An NYSE Scalper's Tale - A Trader's Diary

Thursday, October 05, 2006

Why I'm NOT A Good Trader

Gross: +$682.00
Net: +$565.64
Loss From Top: $67.26
Trades: 80
Shares Traded: 113200

Stocks Traded Today (net profit/loss):
Motorola (MOT): +$633.85
Corning (GLW): +$199.04
Walmart (WMT): +$85.99
Home Depot (HD): +$8.88
Exxon Mobil (XOM): -$33.47
AT&T (T): -$90.64
Pfizer (PFE): -$97.69
Advanced Micro Devices (AMD): -$140.30

There are lots of resources out there that tell you what a good trader should and should not do as well as lots of info about how a good trader should and should not think.

I would say that most dedicated traders know what they should and should not do/think, but yet why is it still so hard?

Well, I was thinking about my trading problems late last night and I thought to myself that instead of focusing on what I should or should not do/think, why don't I focus on the trader that I am and work on the weaknesses that are part of me.

I vaguely know what my weaknesses are (they're all in the back of my mind somewhere) and I have a vague idea of what I should do about them (like devising a trading plan that works with your weaknesses).

But I have never really physically put them down on paper (or electronic form), and I thought it would be a great exercise for myself so that it all becomes much more concrete and hopefully it really forces me to actually think about them.

I believe if that I acknowledge these problems, only then can I begin working on correcting them. It's very similar to an alcoholic - they first have to admit they have a problem before they can begin working on it (otherwise they are in denial).

And so, without further ado, why I'm NOT a good trader and what I'm doing about it:

1) I don't have patience. I don't have patience when it comes to riding winners and I don't have patience to wait for good setups.

What I'm Doing About It
  • I must follow my trading rules - these dictate when I should get into a position and when I should get out
  • If I'm in a position, take a deep breath and slow down - it seems like everytime I'm in a position, time seems to be stuck in fast-forward - just slow down and keep assessing and analyzing the position
  • Patience is a virtue and can be difficult to come by; by far this one is one of the more difficult things for me to obtain, but I will work hard at achieving this

2) I don't like taking risks. Often times I don't act on my gut feelings and as a result, I miss great opportunities. I also don't put on position sizes big enough.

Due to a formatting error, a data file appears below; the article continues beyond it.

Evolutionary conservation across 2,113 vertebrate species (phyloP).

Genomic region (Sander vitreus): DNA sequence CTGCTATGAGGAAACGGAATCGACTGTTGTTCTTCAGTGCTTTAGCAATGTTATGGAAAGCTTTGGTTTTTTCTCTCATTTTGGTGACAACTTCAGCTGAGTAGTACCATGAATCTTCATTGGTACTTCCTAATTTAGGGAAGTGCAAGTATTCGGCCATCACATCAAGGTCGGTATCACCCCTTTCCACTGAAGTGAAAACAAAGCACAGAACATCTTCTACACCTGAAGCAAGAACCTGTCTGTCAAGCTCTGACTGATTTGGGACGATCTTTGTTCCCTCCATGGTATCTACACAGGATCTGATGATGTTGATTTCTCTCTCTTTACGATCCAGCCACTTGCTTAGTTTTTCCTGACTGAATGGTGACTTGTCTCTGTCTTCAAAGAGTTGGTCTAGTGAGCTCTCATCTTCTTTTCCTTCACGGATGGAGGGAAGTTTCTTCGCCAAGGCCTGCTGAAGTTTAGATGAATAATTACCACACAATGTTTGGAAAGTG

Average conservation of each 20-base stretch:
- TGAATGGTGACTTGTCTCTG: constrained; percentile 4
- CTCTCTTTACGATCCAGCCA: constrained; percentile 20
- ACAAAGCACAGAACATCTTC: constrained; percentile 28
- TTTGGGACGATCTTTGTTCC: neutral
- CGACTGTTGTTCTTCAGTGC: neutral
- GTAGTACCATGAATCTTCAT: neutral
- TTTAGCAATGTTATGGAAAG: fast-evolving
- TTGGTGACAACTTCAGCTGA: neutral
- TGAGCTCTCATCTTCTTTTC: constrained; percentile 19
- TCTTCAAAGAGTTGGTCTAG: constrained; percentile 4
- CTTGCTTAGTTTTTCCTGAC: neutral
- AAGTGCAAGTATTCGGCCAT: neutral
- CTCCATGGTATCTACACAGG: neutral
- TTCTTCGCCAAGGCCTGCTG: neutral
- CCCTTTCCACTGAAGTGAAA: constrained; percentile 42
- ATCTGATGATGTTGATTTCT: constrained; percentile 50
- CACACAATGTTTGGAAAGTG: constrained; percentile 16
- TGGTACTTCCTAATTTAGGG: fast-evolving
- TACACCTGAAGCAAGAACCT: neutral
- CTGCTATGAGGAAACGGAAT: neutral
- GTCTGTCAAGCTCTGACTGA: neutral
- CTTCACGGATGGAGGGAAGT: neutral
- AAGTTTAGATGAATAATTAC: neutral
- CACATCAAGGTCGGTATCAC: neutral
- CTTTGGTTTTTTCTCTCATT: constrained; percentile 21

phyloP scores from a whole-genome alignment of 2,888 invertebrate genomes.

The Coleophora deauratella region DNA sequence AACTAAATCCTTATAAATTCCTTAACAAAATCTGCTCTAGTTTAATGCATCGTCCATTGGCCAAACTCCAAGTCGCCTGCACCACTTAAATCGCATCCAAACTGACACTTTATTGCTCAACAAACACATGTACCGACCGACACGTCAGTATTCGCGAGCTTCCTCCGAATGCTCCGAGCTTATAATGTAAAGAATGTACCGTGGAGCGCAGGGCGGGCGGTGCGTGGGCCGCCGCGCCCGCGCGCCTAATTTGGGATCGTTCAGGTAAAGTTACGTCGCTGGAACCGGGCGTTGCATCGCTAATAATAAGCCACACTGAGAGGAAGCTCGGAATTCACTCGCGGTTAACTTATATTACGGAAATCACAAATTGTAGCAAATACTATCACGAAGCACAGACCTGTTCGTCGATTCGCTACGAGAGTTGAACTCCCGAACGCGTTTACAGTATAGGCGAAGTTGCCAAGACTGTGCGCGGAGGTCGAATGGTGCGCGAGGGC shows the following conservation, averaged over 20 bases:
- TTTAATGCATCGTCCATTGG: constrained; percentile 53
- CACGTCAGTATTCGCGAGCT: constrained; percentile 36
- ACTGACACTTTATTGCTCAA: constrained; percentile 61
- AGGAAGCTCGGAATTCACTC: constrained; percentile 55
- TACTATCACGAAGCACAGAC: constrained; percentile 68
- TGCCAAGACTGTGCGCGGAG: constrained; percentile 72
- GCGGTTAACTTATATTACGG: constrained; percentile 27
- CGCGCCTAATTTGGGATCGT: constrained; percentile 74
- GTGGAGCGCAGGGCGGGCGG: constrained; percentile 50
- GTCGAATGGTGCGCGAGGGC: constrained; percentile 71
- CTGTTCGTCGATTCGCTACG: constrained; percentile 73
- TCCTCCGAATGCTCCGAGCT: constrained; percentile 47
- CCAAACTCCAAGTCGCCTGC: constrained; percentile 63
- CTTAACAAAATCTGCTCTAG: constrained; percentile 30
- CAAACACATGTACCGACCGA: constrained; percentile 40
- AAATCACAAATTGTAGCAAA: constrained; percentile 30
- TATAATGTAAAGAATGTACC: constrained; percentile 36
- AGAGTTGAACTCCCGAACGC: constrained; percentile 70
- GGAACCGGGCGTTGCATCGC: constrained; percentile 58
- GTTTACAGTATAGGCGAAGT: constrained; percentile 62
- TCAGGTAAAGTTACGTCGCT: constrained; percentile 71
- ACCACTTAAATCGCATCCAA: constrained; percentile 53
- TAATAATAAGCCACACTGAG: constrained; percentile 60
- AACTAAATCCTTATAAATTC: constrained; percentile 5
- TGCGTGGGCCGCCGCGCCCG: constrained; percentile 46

What I'm Doing About It
  • I just have to realize the difference between taking a risk blindly and taking a calculated risk
  • I should know by now what kind of trades have higher probability of working out and thus I should adjust my share size accordingly
  • I must also acknowledge that trading will involve losers and the sooner I accept that fact, the sooner I can accept risk
3) I don't like change. I don't do enough to change the way I trade for the better and often times I just do what's comfortable. Doing what's comfortable leads to unimpressive results and won't lead me to my goals

What I'm Doing About It
  • From here on in, I must make a conscious effort to change or even try new things and strategies
  • I must also take a more active part in education and learning new ways to do things

4) I worry about what others think of me. I worry about what my family, my friends, even co-workers think, especially since I've been at this for more than a year and a half; I think they all expect much more of me

What I'm Doing About It
  • I will leave all worries at the door and focus completely on trading during the trading day - results will come if I just focus
  • I should think of the entrance to the office building as a barrier - once I enter through it, I become Trader JC, when I exit through it, I become regular JC. All worries and problems will stay on their respective sides of this barrier
  • One of the reasons I started this blog was to have everything out there for everyone to see - I had hopes that by doing this, I would become numb to what others think (i.e. I was hoping that eventually I didn't care what others think)